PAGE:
Empower by Sharing Power – Creating Student-Centered Rehearsals Through Guided Listening

Jason Missal • CommentaryNovember 2022 • November 13, 2022

Initial Thoughts
In any rehearsal, one of our primary goals should be to try to create as many moments of beauty as possible. Beauty occurs when everyone is fully engaged and actively listening, working together to realize a collaborative musical vision. Though guided listening will really blossom when students have mastered their individual parts, it is also a valuable rehearsal tool in the early stages of the process. We as conductors should strive to make the music, rather than the technique, the impetus of feedback. As one of our greatest conductors, Carlos Kleiber, said while rehearsing the overture to Die Fledermaus with the Stuttgart Radio Symphony Orchestra: “It’s very difficult to say: let’s take care of the technique and then we play with expression. Because, strangely, the technique is the expression. If the technique is there but without expressiveness, it is nothing.”  Finally, the best way we can give our students a listening model is to highlight who is doing it right. The listening students gain a model, and the demonstrating students become empowered and more confident in their music-making.

General Listening Concepts
Using guided listening in the rehearsal transfers more responsibility to the students, forcing them to become more independent and self-sufficient. Though it may be tempting, conductors should avoid telling students to watch. We should tell students to listen and more specifically, who to listen to. It is not only acceptable but recommended to do repetitions where we do not conduct at all. We may be surprised how well our students function without us!  In his book The Compleat Conductor, Gunther Schuller highlighted seven areas of musical hearing: pitch/intonation, harmony, rhythm/articulation, balance/orchestration, color, dynamics, and line/continuity. We should try to incorporate all seven in every rehearsal.

How Great Ensembles Play Together
If we watch a world-class orchestra like the Berlin Philharmonic perform, several habits become apparent. Players breathe together, often moving together as well. The musicians watch each other just as much or perhaps more than they watch the conductor. Why not devise ways to incorporate listening “etudes” to re-create these situations in our own rehearsals?  One such idea: ask the ensemble to close their eyes, and using a pre-determined pitch, ask them to take an audible breath and sing the note together. It may be a bit ragged on the first try, but soon the more assertive members of the group are leading, and the note is together, often within three or four repetitions. This process can then be applied (with the conductor’s guidance) to specific rehearsal situations.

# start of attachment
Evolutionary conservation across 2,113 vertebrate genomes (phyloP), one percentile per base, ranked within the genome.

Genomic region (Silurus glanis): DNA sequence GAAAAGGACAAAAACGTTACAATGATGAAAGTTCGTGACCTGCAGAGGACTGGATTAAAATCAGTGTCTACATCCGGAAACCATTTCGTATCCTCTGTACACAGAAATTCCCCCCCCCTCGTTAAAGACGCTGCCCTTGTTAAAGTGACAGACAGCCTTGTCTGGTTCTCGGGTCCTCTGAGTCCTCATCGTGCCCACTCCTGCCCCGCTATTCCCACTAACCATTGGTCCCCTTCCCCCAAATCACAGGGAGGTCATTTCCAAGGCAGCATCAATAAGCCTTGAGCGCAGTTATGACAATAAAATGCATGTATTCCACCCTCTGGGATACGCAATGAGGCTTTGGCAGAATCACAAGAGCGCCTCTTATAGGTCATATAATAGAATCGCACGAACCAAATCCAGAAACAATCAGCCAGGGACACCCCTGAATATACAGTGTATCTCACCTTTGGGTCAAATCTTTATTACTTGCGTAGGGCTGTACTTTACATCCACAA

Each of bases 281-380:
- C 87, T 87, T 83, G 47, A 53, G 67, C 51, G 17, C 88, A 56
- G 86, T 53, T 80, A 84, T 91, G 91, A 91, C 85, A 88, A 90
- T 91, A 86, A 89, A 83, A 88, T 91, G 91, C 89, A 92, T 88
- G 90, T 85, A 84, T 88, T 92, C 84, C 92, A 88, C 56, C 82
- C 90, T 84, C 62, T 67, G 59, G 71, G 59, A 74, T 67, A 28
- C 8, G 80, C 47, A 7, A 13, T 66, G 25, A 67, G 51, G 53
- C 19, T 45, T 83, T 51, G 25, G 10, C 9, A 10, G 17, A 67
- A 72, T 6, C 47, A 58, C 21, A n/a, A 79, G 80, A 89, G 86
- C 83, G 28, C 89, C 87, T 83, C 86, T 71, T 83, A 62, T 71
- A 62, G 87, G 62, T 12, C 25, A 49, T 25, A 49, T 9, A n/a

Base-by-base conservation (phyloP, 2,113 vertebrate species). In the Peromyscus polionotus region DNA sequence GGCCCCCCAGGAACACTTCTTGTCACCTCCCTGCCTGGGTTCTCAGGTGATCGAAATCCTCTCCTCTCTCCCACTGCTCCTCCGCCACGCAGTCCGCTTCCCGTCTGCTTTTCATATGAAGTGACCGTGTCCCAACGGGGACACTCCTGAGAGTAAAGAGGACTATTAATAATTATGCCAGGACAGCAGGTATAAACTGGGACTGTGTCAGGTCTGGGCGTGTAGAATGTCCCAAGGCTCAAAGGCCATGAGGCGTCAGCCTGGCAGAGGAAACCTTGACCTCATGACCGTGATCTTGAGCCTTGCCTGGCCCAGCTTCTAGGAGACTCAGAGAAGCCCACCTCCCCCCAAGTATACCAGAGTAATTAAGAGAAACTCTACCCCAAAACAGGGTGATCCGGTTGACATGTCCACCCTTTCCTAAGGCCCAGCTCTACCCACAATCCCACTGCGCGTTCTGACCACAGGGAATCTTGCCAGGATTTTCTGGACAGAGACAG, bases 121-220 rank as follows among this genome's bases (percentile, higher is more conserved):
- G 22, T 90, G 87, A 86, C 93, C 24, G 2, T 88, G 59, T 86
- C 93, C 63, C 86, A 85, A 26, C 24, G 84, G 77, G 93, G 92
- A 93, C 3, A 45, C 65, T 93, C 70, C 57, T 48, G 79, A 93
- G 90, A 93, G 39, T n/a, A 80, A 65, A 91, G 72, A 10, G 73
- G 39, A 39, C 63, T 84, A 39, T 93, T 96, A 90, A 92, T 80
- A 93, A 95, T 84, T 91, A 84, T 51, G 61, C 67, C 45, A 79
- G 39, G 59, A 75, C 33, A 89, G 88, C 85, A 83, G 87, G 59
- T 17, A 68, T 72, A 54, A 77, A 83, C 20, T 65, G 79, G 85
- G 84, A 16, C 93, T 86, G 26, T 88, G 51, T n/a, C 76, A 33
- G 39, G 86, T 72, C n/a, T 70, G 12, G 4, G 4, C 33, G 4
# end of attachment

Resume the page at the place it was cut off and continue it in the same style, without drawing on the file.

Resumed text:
Conductor’s Role in This Process
To facilitate guided listening, we should ask more questions of the ensemble members rather than give easy answers. The goal is for the students to demonstrate their knowledge. Let them show you they understand. Too many rehearsals focus on what I call “trickle-down musicianship,” the idea that the conductor is the only source of musical authority and the players have no autonomy in the process. The result may end up being excellent, but the students are treated as pawns on a chessboard instead of collaborators capable of their own informed musical ideas. Using the seven areas of musical hearing mentioned earlier, let’s discuss some guided listening strategies in each.

Even at the earliest levels of ensemble musicianship, we can still discuss how a triad is constructed and how harmony determines musical form. Without using the term “cadence,” we can ask the musicians questions like “does this sound like the music could end here, or does it need to go on?”  When learning triads, we can have the ensemble sing their pitches while we explain what the root, third, and fifth are. Alternatively, we can sing the root without saying the note name and have all the students with that note play it back. This engages their listening in a different way. Point out consonances and dissonances and use these as an opportunity to discuss musical inflection. We can relate it to speech and how we emphasize certain words. Be creative with relatable examples!

Dynamics are always relative to the specific piece, the composer, and the texture. We can enforce this idea by asking our students “Does it sound like many people are playing here? What do you need to do to your volume?”  Devise “etudes” to reinforce dynamics. Have the students do a crescendo and diminuendo on a single pitch or chord, then try it while giving certain individuals or sections a chance to lead the dynamic shape. This will prepare the students when you assign roles for balance in rehearsal later. Dynamics and balance are often intertwined.

I believe a great deal of music-making is knowing who has the melody and making sure they can be easily heard. To that end, we should engage our students’ listening: “Who thinks they have melody here?  Okay, go ahead and play it!”  Then, we are guiding them instead of doing the work for them. Another possibility: we say, “here’s what the trumpets have” in lieu of “listen to the trumpets here.” Balance is always about context. This can relate to speech again: is this an intimate conversation, a small group of friends, or a soapbox moment for an audience?